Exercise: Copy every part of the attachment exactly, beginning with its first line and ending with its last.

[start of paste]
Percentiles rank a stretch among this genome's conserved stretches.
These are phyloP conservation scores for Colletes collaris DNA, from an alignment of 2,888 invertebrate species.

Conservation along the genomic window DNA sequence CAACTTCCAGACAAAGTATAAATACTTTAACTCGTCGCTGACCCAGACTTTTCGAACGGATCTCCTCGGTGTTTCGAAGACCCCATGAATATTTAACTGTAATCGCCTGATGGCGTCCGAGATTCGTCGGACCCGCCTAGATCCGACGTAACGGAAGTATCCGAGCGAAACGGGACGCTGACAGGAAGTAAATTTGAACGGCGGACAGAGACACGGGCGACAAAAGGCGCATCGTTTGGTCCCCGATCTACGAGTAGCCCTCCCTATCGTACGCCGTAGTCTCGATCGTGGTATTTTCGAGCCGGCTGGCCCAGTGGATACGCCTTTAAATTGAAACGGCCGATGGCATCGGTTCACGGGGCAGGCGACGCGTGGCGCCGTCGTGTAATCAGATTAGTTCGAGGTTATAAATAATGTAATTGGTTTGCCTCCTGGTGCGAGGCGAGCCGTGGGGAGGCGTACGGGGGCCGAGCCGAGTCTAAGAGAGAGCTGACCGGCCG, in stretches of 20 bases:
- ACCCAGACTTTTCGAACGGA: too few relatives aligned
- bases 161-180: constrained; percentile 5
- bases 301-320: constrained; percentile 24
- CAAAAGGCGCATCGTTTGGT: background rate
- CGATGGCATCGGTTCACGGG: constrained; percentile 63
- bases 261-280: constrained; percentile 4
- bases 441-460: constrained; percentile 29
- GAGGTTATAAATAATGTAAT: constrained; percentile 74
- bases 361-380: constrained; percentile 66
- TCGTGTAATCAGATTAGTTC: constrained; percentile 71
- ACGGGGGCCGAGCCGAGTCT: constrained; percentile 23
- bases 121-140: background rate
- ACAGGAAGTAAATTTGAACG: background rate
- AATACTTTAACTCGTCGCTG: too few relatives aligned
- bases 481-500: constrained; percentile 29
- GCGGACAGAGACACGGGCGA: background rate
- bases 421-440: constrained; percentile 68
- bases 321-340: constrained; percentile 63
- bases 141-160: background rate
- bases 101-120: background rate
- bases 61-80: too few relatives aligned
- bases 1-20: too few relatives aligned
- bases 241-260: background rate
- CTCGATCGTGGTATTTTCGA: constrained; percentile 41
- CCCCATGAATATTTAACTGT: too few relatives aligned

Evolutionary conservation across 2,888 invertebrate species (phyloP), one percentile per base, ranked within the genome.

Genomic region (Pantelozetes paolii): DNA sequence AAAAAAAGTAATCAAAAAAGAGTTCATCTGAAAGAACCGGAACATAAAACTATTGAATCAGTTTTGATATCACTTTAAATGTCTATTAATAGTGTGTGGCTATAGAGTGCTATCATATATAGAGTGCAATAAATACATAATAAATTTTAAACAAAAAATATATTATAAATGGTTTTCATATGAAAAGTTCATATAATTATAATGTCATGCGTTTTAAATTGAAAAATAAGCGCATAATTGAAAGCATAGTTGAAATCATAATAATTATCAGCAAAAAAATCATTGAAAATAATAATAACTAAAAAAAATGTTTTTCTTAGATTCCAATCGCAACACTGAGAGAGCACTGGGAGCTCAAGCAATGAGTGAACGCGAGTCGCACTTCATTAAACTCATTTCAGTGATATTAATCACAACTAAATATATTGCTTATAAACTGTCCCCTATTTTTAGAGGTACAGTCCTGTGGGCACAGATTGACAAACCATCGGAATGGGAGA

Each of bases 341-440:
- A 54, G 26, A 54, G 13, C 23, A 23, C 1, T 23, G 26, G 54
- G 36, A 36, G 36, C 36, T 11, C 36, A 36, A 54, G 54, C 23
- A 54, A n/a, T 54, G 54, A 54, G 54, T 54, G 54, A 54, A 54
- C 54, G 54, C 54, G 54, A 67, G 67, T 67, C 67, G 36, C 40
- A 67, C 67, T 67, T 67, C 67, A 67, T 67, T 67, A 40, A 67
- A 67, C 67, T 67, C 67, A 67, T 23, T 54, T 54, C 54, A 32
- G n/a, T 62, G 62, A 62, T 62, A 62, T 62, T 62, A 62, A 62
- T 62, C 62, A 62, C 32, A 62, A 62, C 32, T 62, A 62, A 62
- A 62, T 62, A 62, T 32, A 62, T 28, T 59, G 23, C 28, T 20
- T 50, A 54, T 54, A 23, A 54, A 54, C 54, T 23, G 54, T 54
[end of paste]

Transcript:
Percentiles rank a stretch among this genome's conserved stretches.
These are phyloP conservation scores for Colletes collaris DNA, from an alignment of 2,888 invertebrate species.

Conservation along the genomic window DNA sequence CAACTTCCAGACAAAGTATAAATACTTTAACTCGTCGCTGACCCAGACTTTTCGAACGGATCTCCTCGGTGTTTCGAAGACCCCATGAATATTTAACTGTAATCGCCTGATGGCGTCCGAGATTCGTCGGACCCGCCTAGATCCGACGTAACGGAAGTATCCGAGCGAAACGGGACGCTGACAGGAAGTAAATTTGAACGGCGGACAGAGACACGGGCGACAAAAGGCGCATCGTTTGGTCCCCGATCTACGAGTAGCCCTCCCTATCGTACGCCGTAGTCTCGATCGTGGTATTTTCGAGCCGGCTGGCCCAGTGGATACGCCTTTAAATTGAAACGGCCGATGGCATCGGTTCACGGGGCAGGCGACGCGTGGCGCCGTCGTGTAATCAGATTAGTTCGAGGTTATAAATAATGTAATTGGTTTGCCTCCTGGTGCGAGGCGAGCCGTGGGGAGGCGTACGGGGGCCGAGCCGAGTCTAAGAGAGAGCTGACCGGCCG, in stretches of 20 bases:
- ACCCAGACTTTTCGAACGGA: too few relatives aligned
- bases 161-180: constrained; percentile 5
- bases 301-320: constrained; percentile 24
- CAAAAGGCGCATCGTTTGGT: background rate
- CGATGGCATCGGTTCACGGG: constrained; percentile 63
- bases 261-280: constrained; percentile 4
- bases 441-460: constrained; percentile 29
- GAGGTTATAAATAATGTAAT: constrained; percentile 74
- bases 361-380: constrained; percentile 66
- TCGTGTAATCAGATTAGTTC: constrained; percentile 71
- ACGGGGGCCGAGCCGAGTCT: constrained; percentile 23
- bases 121-140: background rate
- ACAGGAAGTAAATTTGAACG: background rate
- AATACTTTAACTCGTCGCTG: too few relatives aligned
- bases 481-500: constrained; percentile 29
- GCGGACAGAGACACGGGCGA: background rate
- bases 421-440: constrained; percentile 68
- bases 321-340: constrained; percentile 63
- bases 141-160: background rate
- bases 101-120: background rate
- bases 61-80: too few relatives aligned
- bases 1-20: too few relatives aligned
- bases 241-260: background rate
- CTCGATCGTGGTATTTTCGA: constrained; percentile 41
- CCCCATGAATATTTAACTGT: too few relatives aligned

Evolutionary conservation across 2,888 invertebrate species (phyloP), one percentile per base, ranked within the genome.

Genomic region (Pantelozetes paolii): DNA sequence AAAAAAAGTAATCAAAAAAGAGTTCATCTGAAAGAACCGGAACATAAAACTATTGAATCAGTTTTGATATCACTTTAAATGTCTATTAATAGTGTGTGGCTATAGAGTGCTATCATATATAGAGTGCAATAAATACATAATAAATTTTAAACAAAAAATATATTATAAATGGTTTTCATATGAAAAGTTCATATAATTATAATGTCATGCGTTTTAAATTGAAAAATAAGCGCATAATTGAAAGCATAGTTGAAATCATAATAATTATCAGCAAAAAAATCATTGAAAATAATAATAACTAAAAAAAATGTTTTTCTTAGATTCCAATCGCAACACTGAGAGAGCACTGGGAGCTCAAGCAATGAGTGAACGCGAGTCGCACTTCATTAAACTCATTTCAGTGATATTAATCACAACTAAATATATTGCTTATAAACTGTCCCCTATTTTTAGAGGTACAGTCCTGTGGGCACAGATTGACAAACCATCGGAATGGGAGA

Each of bases 341-440:
- A 54, G 26, A 54, G 13, C 23, A 23, C 1, T 23, G 26, G 54
- G 36, A 36, G 36, C 36, T 11, C 36, A 36, A 54, G 54, C 23
- A 54, A n/a, T 54, G 54, A 54, G 54, T 54, G 54, A 54, A 54
- C 54, G 54, C 54, G 54, A 67, G 67, T 67, C 67, G 36, C 40
- A 67, C 67, T 67, T 67, C 67, A 67, T 67, T 67, A 40, A 67
- A 67, C 67, T 67, C 67, A 67, T 23, T 54, T 54, C 54, A 32
- G n/a, T 62, G 62, A 62, T 62, A 62, T 62, T 62, A 62, A 62
- T 62, C 62, A 62, C 32, A 62, A 62, C 32, T 62, A 62, A 62
- A 62, T 62, A 62, T 32, A 62, T 28, T 59, G 23, C 28, T 20
- T 50, A 54, T 54, A 23, A 54, A 54, C 54, T 23, G 54, T 54